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“I fink u freeky and I like you a lot” is the chorus line of Die Antwoord’s new rap/rave hit. It also sums up the way many people feel about Roger Ballen‘s graphic photographs. These images have provided inspiration for many of Die Antwoord’s outlandish costumes and video backdrops, featuring prominently in the first hit single “Enter the Ninja.” Now they make up the set for the duo’s new “I Fink U Freeky” single video.
Admittedly, the word “freakish” would be politically incorrect to describe many of the people and places Ballen has photographed. A few years back, traveling through the “Platteland,” which are the rural lands of South Africa, Ballen came across white South Africans who he describes in a video interview as “not being able to cope as well.”
To be frank, these people appear in his depictions to be in some shape or form, dysfunctional. As a result, his third book Platteland (1994) created quite a stir at the time by showing a group of people that the Apartheid regime, which was in power at the time, would rather have kept hidden away. In this way, his work shares a documentary quality akin to that of Diane Arbus, but with a darker undertone and deeper satirical twist.
Born in New York City in 1950, Roger Ballen grew up around photography as his mother worked at Magnum Photos. Later he began taking photographs as a hobby, capturing images during his travels that he felt were revealing not only of the landscape but also to himself. Inspired by Jung’s theory of the hidden self, Ballen photographs explore the dark side or the shadow side of human life. A premise that inspired the look of Die Antwoord characters Ninja and Yolandi Visser.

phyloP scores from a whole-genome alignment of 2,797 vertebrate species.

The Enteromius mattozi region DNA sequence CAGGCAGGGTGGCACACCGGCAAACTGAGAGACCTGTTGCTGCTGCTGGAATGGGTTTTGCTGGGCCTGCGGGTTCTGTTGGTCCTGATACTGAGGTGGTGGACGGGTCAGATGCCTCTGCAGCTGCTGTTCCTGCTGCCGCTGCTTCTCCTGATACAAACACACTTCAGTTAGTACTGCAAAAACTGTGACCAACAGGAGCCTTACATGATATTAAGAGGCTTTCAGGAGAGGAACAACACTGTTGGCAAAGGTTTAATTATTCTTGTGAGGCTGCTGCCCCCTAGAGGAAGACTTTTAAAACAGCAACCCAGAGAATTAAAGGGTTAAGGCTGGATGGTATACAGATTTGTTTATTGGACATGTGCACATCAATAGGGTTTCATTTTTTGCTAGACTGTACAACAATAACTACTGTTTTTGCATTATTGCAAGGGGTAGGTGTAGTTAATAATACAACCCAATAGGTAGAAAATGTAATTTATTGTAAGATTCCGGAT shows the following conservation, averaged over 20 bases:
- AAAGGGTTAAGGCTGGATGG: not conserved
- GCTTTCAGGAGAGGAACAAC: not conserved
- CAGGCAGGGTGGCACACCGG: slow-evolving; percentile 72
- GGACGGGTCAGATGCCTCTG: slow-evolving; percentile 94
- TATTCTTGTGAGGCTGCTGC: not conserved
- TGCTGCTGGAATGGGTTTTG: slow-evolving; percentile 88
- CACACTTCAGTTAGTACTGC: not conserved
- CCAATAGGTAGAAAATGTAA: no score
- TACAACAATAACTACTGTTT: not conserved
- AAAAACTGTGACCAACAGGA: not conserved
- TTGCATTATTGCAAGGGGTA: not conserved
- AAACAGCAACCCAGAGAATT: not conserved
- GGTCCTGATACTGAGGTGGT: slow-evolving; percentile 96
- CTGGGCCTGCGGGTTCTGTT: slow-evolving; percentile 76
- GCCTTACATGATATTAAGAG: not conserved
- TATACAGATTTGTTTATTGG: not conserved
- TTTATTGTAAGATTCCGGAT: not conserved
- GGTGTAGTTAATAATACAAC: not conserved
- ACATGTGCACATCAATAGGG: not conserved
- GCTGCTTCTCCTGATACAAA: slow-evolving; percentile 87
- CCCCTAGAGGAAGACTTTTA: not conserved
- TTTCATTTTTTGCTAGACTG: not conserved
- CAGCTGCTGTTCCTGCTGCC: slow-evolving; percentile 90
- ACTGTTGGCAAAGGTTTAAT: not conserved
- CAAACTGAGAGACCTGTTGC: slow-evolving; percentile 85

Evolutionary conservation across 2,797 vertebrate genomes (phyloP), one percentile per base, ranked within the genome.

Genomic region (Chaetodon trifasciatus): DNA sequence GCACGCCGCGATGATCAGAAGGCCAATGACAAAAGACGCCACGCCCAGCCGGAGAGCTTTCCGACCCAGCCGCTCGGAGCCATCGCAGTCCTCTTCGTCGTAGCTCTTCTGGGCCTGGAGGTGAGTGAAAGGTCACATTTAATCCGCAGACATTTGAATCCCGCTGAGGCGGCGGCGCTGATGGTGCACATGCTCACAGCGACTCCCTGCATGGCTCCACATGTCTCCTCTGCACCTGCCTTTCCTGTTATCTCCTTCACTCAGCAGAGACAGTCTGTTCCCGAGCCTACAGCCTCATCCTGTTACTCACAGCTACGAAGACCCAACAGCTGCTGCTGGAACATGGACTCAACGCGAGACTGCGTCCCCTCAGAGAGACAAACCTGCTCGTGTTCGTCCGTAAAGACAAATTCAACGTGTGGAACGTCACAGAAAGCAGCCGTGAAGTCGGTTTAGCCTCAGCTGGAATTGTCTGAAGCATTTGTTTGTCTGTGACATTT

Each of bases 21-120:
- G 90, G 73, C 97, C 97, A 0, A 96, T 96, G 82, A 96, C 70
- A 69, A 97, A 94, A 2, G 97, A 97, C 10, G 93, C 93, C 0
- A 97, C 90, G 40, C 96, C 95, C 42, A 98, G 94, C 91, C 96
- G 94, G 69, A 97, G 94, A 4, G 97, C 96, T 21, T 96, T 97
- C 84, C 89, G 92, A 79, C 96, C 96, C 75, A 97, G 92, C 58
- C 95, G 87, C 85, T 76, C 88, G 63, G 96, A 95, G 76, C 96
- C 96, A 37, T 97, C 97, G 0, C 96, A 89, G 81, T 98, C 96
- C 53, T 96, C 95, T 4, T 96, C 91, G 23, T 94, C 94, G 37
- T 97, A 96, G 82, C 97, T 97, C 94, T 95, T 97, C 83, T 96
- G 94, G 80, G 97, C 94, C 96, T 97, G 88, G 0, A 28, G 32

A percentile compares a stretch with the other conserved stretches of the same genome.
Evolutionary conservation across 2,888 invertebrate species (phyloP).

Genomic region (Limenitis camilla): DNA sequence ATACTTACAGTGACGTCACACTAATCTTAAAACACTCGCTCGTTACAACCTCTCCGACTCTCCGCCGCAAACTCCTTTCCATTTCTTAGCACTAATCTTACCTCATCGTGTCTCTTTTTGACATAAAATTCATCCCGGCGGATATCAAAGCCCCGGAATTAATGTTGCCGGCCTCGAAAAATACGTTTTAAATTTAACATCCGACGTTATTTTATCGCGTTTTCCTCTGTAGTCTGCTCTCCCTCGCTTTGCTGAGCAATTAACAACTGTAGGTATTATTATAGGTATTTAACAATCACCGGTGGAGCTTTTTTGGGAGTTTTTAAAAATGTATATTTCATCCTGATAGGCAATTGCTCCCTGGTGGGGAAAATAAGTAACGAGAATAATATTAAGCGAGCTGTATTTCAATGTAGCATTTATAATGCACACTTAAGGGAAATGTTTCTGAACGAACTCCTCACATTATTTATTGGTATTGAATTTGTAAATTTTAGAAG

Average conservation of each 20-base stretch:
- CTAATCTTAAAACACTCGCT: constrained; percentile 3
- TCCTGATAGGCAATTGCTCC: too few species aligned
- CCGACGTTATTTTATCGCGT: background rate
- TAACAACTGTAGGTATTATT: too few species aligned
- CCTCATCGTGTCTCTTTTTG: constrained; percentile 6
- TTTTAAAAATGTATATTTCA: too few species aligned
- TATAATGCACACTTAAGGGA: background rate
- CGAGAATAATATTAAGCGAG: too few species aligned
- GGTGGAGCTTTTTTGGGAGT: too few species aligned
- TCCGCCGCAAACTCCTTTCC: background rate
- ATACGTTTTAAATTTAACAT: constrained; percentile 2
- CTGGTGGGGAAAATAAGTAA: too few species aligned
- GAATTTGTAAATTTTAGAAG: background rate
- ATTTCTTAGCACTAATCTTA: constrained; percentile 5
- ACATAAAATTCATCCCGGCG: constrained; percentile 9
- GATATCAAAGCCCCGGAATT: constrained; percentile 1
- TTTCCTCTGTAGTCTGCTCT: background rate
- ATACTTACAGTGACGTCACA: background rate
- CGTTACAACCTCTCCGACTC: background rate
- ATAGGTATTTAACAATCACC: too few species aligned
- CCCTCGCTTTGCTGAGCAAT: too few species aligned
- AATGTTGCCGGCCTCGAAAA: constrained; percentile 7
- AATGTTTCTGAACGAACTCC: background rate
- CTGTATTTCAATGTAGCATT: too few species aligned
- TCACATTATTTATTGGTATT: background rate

Expanding on his early series of works that were “straight shots,” Ballen began constructing images by inserting drawings and paintings in to the spaces he photographs. In his Boardinghouse series he covered the walls of the rooms with scribbles and child-like drawings that seem disturbing as their ambiguity infuses the image with an unnerving tension. These graphic drawings provide the ideal backdrop for the South African singer duo who can only be described as “different.”
Much to my surprise, during Die Antwoord’s Saturday night performance at New York’s Irving Plaza, the back screen projection showed a film sequence by Miami-based artist duo FriendsWithYou. Known for their upbeat public art projects, including kids playground inflatables and sculptures, their work with Die Antwoord takes an interesting turn as the friendly bubbly character in the video is featured sucking on a giant “zoll.” Ninja is quoted as saying, “when I die, and go to heaven, it’s going to be designed by FriendsWithYou.”
Ordinarily, I’d say these cutesy, upbeat characters seem in direct contrast to Ballen’s dark characters, but now they appear transformed in to an anarchic subterfuge.
Looking at the dangling and eerily drooping faces hanging from the ceiling of Irving Plaza I have to remind myself that Ballen’s sees his camera as a recording instrument and that the images from which these drawings originate, are constructed and not real. The guy behind me breathes down my neck and I expect to find one of Ballen’s characters ready to hit me over the head with a spade. But instead it’s a lanky skater-kid pumping his fist in the air chanting “Fok Julle Naaiers.” I wonder if he know what that means in Afrikaans?
The University of Virginia researchers wrote that the data “provides compelling evidence that these symbols are associated with hate.”
We are waiting for spectacle and when the quotidian, yet incongruous actions occur I wonder whether there is any real payoff coming.
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